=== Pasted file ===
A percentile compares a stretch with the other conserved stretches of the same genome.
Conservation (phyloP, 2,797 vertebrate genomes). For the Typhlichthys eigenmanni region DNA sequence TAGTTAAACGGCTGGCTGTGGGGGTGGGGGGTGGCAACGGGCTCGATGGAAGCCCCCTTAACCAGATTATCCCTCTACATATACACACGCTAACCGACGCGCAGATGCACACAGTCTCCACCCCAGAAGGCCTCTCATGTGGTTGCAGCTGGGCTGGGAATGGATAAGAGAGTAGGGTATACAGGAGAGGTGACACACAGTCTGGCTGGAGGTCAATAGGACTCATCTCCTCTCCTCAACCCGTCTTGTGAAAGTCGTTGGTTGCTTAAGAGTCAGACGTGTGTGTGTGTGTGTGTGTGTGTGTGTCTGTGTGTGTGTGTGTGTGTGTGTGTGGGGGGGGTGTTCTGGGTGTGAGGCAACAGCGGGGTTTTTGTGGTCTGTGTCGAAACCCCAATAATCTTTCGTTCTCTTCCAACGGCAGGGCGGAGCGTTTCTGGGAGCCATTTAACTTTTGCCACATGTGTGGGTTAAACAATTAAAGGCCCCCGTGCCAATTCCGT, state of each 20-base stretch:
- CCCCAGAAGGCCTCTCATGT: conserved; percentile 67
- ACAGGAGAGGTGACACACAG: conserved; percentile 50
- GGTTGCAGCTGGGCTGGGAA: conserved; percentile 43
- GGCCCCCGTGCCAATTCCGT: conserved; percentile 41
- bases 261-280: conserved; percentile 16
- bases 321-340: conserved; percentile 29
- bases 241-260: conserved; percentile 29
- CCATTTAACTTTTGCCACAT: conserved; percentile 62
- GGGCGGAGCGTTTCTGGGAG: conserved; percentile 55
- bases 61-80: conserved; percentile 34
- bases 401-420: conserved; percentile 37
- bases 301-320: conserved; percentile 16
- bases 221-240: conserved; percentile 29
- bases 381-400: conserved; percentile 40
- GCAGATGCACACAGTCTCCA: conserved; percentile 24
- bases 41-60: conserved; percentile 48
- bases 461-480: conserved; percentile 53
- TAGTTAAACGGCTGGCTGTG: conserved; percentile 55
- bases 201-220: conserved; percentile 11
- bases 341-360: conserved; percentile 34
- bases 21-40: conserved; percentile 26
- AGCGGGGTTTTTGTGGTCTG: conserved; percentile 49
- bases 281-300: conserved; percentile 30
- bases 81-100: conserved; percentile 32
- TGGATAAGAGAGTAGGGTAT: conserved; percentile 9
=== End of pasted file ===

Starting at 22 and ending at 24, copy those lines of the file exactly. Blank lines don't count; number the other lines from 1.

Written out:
- bases 341-360: conserved; percentile 34
- bases 21-40: conserved; percentile 26
- AGCGGGGTTTTTGTGGTCTG: conserved; percentile 49